And then I turned to the study of science and only later realised how much I had to be grateful to my old teachers for.

      5. Randolorian,

        Mragaret: “The lack of critical thinking skills in the population at large should terrify all of us.”

        That’s the usual chaff. It would be meaningful if there was a historical comparison showing that the percent of Americans with “critical thinking skills” was decreasing, or if their level of such skills was decreasing. But without that, it’s just the usual complaint of “those darn kids.”

        The number with such skils might be rising, or the average level might be skyrocketing. Without such data, I suggest no “terror” is needed.

  7. Producing more university degrees than jobs to employ them deflates the educational currency. I suspect that a few years from now, a whole generation of college graduates will come to realize that the world is very much not as their professors depicted it, and they will feel betrayed. They will further realize that the sheepskin they obtained at great cost in time and money is in reality nearly worthless. This will become widely known, and new students will stay away in droves. The bubble will pop, and sanity will once again assert itself in the Academy.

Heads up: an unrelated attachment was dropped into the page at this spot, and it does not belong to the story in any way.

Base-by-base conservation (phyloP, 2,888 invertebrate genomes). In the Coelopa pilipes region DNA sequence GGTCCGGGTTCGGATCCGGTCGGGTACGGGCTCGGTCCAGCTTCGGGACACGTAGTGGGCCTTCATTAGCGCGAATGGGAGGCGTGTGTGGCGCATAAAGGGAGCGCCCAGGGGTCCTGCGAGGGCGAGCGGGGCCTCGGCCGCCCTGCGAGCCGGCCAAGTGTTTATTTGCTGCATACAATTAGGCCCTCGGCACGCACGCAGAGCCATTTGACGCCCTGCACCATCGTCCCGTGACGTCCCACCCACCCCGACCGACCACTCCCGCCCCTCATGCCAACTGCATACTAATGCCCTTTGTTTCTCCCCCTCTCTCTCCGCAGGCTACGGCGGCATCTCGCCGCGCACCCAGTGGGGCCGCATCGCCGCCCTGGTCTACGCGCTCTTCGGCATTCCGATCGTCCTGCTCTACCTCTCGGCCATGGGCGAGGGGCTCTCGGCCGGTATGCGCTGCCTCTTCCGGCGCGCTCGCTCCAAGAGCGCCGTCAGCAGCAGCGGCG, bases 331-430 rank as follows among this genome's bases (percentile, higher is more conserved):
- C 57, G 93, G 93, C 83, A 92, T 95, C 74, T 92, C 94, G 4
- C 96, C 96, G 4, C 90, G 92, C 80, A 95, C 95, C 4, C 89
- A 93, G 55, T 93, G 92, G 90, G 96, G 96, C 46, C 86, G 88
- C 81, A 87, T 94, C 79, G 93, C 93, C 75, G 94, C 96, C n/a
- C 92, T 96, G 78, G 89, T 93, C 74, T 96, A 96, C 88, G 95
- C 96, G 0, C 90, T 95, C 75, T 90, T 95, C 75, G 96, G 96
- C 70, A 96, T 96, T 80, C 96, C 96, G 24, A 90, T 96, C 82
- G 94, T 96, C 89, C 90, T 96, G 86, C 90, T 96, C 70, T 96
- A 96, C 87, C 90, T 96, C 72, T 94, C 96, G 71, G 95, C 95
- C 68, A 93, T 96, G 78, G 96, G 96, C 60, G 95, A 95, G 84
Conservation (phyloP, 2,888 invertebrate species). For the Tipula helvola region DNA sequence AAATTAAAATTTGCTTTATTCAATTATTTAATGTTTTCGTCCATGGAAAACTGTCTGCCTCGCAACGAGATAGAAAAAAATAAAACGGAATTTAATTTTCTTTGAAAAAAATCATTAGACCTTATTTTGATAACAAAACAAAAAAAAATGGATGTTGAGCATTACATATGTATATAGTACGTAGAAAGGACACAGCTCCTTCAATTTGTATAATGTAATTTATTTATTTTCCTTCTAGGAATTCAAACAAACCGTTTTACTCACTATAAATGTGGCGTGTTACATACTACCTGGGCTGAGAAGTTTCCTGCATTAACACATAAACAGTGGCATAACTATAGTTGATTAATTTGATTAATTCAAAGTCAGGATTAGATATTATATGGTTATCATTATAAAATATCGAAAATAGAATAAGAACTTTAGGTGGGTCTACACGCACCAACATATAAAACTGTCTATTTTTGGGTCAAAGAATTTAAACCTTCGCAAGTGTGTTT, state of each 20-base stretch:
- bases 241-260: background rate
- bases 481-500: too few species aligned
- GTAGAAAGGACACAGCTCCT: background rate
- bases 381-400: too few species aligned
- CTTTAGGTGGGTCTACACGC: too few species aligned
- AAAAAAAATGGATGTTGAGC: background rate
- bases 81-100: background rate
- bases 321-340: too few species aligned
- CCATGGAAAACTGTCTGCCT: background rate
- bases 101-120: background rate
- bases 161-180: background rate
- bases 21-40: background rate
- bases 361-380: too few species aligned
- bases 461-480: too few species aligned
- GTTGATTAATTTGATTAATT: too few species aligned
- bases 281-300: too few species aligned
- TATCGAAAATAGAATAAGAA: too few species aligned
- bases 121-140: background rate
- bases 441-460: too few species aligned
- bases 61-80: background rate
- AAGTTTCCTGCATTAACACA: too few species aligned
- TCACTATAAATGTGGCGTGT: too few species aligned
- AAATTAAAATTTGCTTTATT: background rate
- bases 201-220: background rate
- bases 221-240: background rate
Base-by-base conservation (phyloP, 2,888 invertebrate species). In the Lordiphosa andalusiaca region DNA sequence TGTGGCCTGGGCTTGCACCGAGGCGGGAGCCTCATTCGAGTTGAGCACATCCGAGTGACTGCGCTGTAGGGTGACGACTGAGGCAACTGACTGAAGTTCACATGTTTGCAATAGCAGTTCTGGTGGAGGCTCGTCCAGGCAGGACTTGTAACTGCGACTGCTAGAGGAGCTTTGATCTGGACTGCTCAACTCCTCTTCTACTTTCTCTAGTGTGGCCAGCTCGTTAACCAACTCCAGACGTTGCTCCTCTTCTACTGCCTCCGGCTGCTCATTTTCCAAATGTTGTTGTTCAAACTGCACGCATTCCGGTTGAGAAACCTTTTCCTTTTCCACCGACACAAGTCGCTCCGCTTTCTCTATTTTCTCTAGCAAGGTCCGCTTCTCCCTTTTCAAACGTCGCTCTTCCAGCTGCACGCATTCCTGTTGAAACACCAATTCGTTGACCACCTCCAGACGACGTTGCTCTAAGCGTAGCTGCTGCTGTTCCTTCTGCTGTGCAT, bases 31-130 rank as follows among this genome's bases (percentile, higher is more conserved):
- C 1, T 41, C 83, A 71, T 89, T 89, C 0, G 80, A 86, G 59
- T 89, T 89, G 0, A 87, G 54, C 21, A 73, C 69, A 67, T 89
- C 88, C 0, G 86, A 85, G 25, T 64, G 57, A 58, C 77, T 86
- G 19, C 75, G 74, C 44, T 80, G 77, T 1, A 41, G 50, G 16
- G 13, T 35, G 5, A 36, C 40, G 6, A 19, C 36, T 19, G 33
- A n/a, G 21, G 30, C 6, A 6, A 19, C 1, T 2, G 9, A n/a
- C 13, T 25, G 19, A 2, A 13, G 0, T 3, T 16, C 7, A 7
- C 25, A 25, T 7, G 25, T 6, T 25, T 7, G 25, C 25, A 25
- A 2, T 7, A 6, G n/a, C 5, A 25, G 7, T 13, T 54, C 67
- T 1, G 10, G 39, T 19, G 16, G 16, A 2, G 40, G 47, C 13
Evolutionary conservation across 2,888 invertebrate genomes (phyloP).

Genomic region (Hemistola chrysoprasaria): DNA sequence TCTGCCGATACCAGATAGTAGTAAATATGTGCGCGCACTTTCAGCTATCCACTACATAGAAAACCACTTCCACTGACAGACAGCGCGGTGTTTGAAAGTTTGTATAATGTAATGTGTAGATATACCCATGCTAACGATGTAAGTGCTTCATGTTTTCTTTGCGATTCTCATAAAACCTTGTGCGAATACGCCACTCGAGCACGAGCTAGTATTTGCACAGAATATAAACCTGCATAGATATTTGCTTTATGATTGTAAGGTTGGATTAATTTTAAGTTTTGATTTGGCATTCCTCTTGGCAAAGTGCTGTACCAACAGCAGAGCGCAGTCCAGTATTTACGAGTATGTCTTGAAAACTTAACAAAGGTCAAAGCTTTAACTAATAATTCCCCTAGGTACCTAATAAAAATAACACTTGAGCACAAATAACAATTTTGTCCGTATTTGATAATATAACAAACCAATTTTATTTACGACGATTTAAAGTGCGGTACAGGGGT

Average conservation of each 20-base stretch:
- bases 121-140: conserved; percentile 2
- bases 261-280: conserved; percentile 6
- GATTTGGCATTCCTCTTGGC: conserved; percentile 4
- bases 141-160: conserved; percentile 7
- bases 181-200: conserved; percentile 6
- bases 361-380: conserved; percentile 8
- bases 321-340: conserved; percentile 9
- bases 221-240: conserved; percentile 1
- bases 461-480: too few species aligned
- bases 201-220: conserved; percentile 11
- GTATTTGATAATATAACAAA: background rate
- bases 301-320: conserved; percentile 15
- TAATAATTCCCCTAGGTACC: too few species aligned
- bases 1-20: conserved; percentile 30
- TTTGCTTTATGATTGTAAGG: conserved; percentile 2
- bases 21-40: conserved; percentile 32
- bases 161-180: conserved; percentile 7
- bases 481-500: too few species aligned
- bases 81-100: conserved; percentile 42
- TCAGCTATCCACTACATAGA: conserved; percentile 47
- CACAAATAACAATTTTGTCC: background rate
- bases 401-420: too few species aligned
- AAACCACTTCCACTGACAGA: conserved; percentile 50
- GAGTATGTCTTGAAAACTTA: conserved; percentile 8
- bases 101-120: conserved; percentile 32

My inner Pollyanna speaking, perhaps.

    1. Yes, I suspect we will see the rise of skills based education and the withering of the liberal arts as the general understanding dawns that in their present form liberal arts degrees have negative value. Either sciences or education in the professions, and people abandoning college for the trades.

      At which point we encounter the other issue Larry has written extensively about, AI and the changes it brings to the work environment.

  8. Allow student loans to be eliminated by bankruptcy. Problem solved.

    It wouldn’t kill student loans entirely, but it would force them to be smaller, and a whole lot more selective, which would eliminate education bloat almost overnight. Easy student loans are the #1 reason useless degree programs continue to exist, tuition is soaring even while more and more people go to college (and college is less and less economically rewarding), and admin infects campuses like a spreading cancer, sucking up resources and manufacturing problems to justify its own existence. There are a lot of people in college now, who have no reason to be there, and there are a lot of jobs that currently require a college degree, which have no reason to require one except that it’s expensive signalling: a BA says “I’ve got loans I desperately need to pay off, and I’m willing to tolerate a huge amount of idiocy for a very long time, at a ridiculously low rate of pay”. Perfect corporate wage-slave.